DIR: Brendan J. Byrne
Amidst one of the earlier interviews about The Troubles in Bobby Sands: 66 Days, Fintan O’Toole suggests that “no one on the islands is not marked by it personally,” a claim which became more understandable during the press screening. Many began discussing their opinion and knowledge of the Northern Ireland conflict as the documentary continued, but to even ask anyone of a particular age about The Troubles inevitably results in personal stories about bombings and the IRA. The Troubles continue to be a sensitive subject to some, Bobby Sands remaining a divisive figure in Irish history, often split between being remembered as a martyr or a terrorist in previous books and documentaries since his death. As a co-production between Northern Ireland Screen, BBC, and the Irish Film Board, Bobby Sands: 66 Days differs itself from previous documentaries by looking retrospectively at the hunger strike within the larger context of Irish history while remaining as objective as possible.
Bobby Sands: 66 Days, as the title suggests, follows Bobby Sands throughout his hunger strike against the abolition of Special Category Status (essentially being acknowledged as a political prisoner) in prisons during the Northern Ireland conflict. While doing so, the documentary examines Ireland’s history of fasting and starvation as both a romantic and politically charged phenomenon, the effect starvation causes both mentally and physically, the growing violence in Northern Ireland and Sands’ growing involvement in the IRA during the 1970s, the methods used in humanising Sands and the IRA over the course of the hunger strikes, and the impression left by the hunger strikes itself in Ireland, the UK, and the United States about the conflicts. What should be obvious is that a lot of information gets presented during the documentary but it never becomes overwhelming or convoluted. Instead, Bobby Sands: 66 Days is both an engaging and fascinating overview of one of the most difficult periods in Irish history.
A lot of the documentary’s impact stems from its effective presentation. Both the music by Edith Progue and the animated sequences by Peter Strain and Ryan Kane help to keep the narrative flowing and compelling rhythmically as each piece of information and testimonial accounts from cell mates, prison officers, historians, and politicians are presented one by one. The hunger strikes of 1981 may still be contested, but they’ve also suffered redundancy over time with the barrage of cultural responses in books, films, music, and art within the past thirty years. Bobby Sands: 66 Days accomplishes making an important moment in Irish history as emotionally resonating as it was in 1981 and intellectually satisfying when examining the period in hindsight.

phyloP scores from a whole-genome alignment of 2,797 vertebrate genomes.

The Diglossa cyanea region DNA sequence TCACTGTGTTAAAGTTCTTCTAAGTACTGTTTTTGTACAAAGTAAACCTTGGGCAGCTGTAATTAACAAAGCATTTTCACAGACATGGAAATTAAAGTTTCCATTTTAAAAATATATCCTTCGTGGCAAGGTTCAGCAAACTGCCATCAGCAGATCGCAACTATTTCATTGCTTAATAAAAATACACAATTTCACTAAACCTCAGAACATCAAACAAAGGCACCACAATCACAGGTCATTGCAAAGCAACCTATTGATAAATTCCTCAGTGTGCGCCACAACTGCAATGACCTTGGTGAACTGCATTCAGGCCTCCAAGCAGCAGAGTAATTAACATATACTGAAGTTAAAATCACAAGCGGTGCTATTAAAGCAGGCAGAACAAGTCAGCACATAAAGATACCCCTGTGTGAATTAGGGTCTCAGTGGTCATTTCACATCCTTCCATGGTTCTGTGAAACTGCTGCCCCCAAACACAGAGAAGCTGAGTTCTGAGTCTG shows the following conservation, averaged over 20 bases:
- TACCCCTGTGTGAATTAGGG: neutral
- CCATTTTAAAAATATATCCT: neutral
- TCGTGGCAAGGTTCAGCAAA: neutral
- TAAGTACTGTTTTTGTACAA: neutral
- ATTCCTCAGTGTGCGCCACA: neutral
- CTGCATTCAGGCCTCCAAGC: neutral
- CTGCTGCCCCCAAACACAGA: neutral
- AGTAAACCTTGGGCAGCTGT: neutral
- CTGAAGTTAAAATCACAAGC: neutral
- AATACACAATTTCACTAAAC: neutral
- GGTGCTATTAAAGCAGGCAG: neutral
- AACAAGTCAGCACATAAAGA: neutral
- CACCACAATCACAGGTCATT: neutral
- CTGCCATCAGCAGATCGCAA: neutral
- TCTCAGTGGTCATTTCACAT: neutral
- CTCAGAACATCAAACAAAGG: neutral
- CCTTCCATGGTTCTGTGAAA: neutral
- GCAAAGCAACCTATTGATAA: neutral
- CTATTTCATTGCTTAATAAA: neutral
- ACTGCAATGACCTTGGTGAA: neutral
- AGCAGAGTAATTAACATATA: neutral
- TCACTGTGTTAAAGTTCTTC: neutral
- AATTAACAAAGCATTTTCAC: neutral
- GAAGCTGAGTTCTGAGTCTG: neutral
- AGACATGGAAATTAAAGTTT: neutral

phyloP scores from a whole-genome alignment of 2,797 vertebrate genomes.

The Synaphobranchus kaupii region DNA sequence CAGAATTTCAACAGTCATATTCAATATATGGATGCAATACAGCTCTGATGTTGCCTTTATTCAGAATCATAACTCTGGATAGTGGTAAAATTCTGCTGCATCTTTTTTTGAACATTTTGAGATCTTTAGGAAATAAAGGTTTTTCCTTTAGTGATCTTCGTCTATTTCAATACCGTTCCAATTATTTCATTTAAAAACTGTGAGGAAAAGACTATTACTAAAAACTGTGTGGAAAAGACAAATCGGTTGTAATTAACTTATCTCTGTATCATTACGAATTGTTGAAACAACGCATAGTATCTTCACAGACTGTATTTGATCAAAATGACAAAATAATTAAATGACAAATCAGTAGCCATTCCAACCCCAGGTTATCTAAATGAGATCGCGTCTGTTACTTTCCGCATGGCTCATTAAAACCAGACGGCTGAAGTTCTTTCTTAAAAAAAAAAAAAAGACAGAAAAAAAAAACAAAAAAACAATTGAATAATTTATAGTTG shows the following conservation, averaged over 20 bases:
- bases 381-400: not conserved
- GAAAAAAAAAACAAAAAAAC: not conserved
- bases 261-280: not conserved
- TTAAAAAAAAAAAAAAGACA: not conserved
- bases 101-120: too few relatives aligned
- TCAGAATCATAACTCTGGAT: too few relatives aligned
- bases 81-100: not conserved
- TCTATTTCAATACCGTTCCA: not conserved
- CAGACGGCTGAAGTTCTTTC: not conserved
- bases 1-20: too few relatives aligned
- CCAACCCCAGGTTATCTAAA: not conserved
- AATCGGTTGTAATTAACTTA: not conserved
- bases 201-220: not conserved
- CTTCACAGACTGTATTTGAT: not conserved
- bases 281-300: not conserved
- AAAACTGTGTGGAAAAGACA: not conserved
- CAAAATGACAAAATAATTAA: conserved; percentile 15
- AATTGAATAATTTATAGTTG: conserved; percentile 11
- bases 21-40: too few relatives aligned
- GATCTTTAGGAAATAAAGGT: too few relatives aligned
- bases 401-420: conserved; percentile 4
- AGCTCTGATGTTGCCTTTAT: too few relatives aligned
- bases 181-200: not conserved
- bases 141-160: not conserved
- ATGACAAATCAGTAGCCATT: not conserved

Of course, with as much information as it presents, Bobby Sands: 66 Days should only be considered an introductory overview and not a definitive history of the hunger strikes or The Troubles. In certain moments, a lot of events are cursorily acknowledged, such as Dublin’s relationship to Belfast (the Dublin and Monaghan Bombings of ’74 never gets mentioned) and, most suspiciously, Sands’ involvement in the IRA before the hunger strikes never extends beyond stating he joined. When information such as why Sands was arrested the second time in 1977 is omitted, the impartiality of the documentary becomes suspect. Particularly as it lists and presents the nine prisoners who died alongside Bobby Sands in the same dramatic style as the executed leaders of the Easter Rising in George Morrison’s Mise Éire. These moments serve to undermine perhaps the most interesting aspect of 66 Days, which is its examination of the national mythmaking that generated about Bobby Sands and the hunger strikes.
At one point, Bobby Sands is described as a “brand” and a lot of the documentary’s running time dedicates itself to demonstrating the methodology in creating an idea of Bobby Sands that could both generate sympathy and support from a broader community. The opening of Bobby Sands: 66 Days illustrates this brilliantly as we see Bobby’s prison cell for the dramatic recreations being constructed piece by piece during the credits, symbolically showing the construction of a myth surrounding Bobby Sands. It acknowledges Ireland’s continuous valorising and attachment to martyrdom, linking it to ideas of Jesus Christ, and, in a sense, the methods used in promoting a political ideology is the most fascinating aspect of the documentary overall. Towards its conclusion, an interviewee states that if “you win the imagination, you capture the public,” which the documentary not only exemplifies superbly throughout but is also the primary reason why anyone should seek out Bobby Sands: 66 Days if interested in a significant turning point in Irish history.
12A (See IFCO for details)
Bobby Sands: 66 Days is released 5th August 2016